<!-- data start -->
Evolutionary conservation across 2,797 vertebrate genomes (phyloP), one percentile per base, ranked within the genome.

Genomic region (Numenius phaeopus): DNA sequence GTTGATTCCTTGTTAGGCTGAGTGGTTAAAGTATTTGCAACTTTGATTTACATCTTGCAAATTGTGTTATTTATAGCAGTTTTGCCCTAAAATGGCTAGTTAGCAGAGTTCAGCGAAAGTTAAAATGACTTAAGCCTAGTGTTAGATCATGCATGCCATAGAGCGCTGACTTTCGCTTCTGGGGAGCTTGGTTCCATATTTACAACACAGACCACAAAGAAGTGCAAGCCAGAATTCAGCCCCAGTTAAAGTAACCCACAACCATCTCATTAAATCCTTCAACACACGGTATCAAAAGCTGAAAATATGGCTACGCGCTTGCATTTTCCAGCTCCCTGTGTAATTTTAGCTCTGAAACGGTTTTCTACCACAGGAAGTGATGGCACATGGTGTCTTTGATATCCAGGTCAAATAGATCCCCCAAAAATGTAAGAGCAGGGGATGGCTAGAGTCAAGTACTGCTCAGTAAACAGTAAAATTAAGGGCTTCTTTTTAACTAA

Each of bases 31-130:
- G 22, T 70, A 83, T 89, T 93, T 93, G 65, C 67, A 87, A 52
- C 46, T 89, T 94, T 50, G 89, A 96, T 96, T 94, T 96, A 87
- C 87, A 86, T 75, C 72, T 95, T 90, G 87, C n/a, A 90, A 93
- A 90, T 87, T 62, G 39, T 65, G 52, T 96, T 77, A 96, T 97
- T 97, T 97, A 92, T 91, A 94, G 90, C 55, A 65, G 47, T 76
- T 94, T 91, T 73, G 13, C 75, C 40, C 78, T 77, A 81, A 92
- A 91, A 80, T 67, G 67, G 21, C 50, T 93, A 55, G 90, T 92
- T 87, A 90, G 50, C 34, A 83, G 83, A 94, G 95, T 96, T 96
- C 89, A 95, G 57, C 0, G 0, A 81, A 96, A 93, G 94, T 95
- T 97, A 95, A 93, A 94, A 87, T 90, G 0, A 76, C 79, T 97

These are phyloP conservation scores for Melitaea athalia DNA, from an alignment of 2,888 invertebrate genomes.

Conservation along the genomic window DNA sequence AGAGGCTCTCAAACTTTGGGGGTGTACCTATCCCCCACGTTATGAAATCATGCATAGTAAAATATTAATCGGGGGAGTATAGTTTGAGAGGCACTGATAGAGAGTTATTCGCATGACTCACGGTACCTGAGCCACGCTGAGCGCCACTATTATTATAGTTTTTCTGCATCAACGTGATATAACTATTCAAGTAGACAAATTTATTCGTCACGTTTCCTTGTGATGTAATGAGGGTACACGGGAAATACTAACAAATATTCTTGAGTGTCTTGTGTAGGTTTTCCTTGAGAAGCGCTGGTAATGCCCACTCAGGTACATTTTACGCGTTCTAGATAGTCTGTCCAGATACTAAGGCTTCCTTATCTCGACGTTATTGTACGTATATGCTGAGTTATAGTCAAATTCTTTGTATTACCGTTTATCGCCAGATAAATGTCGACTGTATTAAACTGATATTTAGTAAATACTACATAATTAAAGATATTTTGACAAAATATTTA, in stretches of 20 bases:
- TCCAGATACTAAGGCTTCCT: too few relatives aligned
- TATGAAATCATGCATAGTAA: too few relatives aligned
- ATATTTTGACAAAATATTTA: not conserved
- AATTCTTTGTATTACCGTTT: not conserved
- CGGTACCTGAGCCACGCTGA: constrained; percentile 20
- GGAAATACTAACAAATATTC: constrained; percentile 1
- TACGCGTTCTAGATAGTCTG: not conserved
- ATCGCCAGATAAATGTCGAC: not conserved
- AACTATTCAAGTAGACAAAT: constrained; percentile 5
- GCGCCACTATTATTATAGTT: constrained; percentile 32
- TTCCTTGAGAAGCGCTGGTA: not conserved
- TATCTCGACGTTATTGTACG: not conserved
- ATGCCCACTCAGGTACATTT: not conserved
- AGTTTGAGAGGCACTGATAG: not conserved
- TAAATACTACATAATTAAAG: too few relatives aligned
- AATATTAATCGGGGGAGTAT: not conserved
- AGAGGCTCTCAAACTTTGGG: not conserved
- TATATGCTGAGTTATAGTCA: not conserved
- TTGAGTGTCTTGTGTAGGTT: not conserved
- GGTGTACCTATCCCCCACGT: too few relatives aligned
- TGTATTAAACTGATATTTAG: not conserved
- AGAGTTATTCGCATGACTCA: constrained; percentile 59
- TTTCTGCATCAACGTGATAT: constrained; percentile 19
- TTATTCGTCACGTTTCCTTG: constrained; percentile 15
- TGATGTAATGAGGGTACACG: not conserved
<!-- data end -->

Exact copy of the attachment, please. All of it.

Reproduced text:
Evolutionary conservation across 2,797 vertebrate genomes (phyloP), one percentile per base, ranked within the genome.

Genomic region (Numenius phaeopus): DNA sequence GTTGATTCCTTGTTAGGCTGAGTGGTTAAAGTATTTGCAACTTTGATTTACATCTTGCAAATTGTGTTATTTATAGCAGTTTTGCCCTAAAATGGCTAGTTAGCAGAGTTCAGCGAAAGTTAAAATGACTTAAGCCTAGTGTTAGATCATGCATGCCATAGAGCGCTGACTTTCGCTTCTGGGGAGCTTGGTTCCATATTTACAACACAGACCACAAAGAAGTGCAAGCCAGAATTCAGCCCCAGTTAAAGTAACCCACAACCATCTCATTAAATCCTTCAACACACGGTATCAAAAGCTGAAAATATGGCTACGCGCTTGCATTTTCCAGCTCCCTGTGTAATTTTAGCTCTGAAACGGTTTTCTACCACAGGAAGTGATGGCACATGGTGTCTTTGATATCCAGGTCAAATAGATCCCCCAAAAATGTAAGAGCAGGGGATGGCTAGAGTCAAGTACTGCTCAGTAAACAGTAAAATTAAGGGCTTCTTTTTAACTAA

Each of bases 31-130:
- G 22, T 70, A 83, T 89, T 93, T 93, G 65, C 67, A 87, A 52
- C 46, T 89, T 94, T 50, G 89, A 96, T 96, T 94, T 96, A 87
- C 87, A 86, T 75, C 72, T 95, T 90, G 87, C n/a, A 90, A 93
- A 90, T 87, T 62, G 39, T 65, G 52, T 96, T 77, A 96, T 97
- T 97, T 97, A 92, T 91, A 94, G 90, C 55, A 65, G 47, T 76
- T 94, T 91, T 73, G 13, C 75, C 40, C 78, T 77, A 81, A 92
- A 91, A 80, T 67, G 67, G 21, C 50, T 93, A 55, G 90, T 92
- T 87, A 90, G 50, C 34, A 83, G 83, A 94, G 95, T 96, T 96
- C 89, A 95, G 57, C 0, G 0, A 81, A 96, A 93, G 94, T 95
- T 97, A 95, A 93, A 94, A 87, T 90, G 0, A 76, C 79, T 97

These are phyloP conservation scores for Melitaea athalia DNA, from an alignment of 2,888 invertebrate genomes.

Conservation along the genomic window DNA sequence AGAGGCTCTCAAACTTTGGGGGTGTACCTATCCCCCACGTTATGAAATCATGCATAGTAAAATATTAATCGGGGGAGTATAGTTTGAGAGGCACTGATAGAGAGTTATTCGCATGACTCACGGTACCTGAGCCACGCTGAGCGCCACTATTATTATAGTTTTTCTGCATCAACGTGATATAACTATTCAAGTAGACAAATTTATTCGTCACGTTTCCTTGTGATGTAATGAGGGTACACGGGAAATACTAACAAATATTCTTGAGTGTCTTGTGTAGGTTTTCCTTGAGAAGCGCTGGTAATGCCCACTCAGGTACATTTTACGCGTTCTAGATAGTCTGTCCAGATACTAAGGCTTCCTTATCTCGACGTTATTGTACGTATATGCTGAGTTATAGTCAAATTCTTTGTATTACCGTTTATCGCCAGATAAATGTCGACTGTATTAAACTGATATTTAGTAAATACTACATAATTAAAGATATTTTGACAAAATATTTA, in stretches of 20 bases:
- TCCAGATACTAAGGCTTCCT: too few relatives aligned
- TATGAAATCATGCATAGTAA: too few relatives aligned
- ATATTTTGACAAAATATTTA: not conserved
- AATTCTTTGTATTACCGTTT: not conserved
- CGGTACCTGAGCCACGCTGA: constrained; percentile 20
- GGAAATACTAACAAATATTC: constrained; percentile 1
- TACGCGTTCTAGATAGTCTG: not conserved
- ATCGCCAGATAAATGTCGAC: not conserved
- AACTATTCAAGTAGACAAAT: constrained; percentile 5
- GCGCCACTATTATTATAGTT: constrained; percentile 32
- TTCCTTGAGAAGCGCTGGTA: not conserved
- TATCTCGACGTTATTGTACG: not conserved
- ATGCCCACTCAGGTACATTT: not conserved
- AGTTTGAGAGGCACTGATAG: not conserved
- TAAATACTACATAATTAAAG: too few relatives aligned
- AATATTAATCGGGGGAGTAT: not conserved
- AGAGGCTCTCAAACTTTGGG: not conserved
- TATATGCTGAGTTATAGTCA: not conserved
- TTGAGTGTCTTGTGTAGGTT: not conserved
- GGTGTACCTATCCCCCACGT: too few relatives aligned
- TGTATTAAACTGATATTTAG: not conserved
- AGAGTTATTCGCATGACTCA: constrained; percentile 59
- TTTCTGCATCAACGTGATAT: constrained; percentile 19
- TTATTCGTCACGTTTCCTTG: constrained; percentile 15
- TGATGTAATGAGGGTACACG: not conserved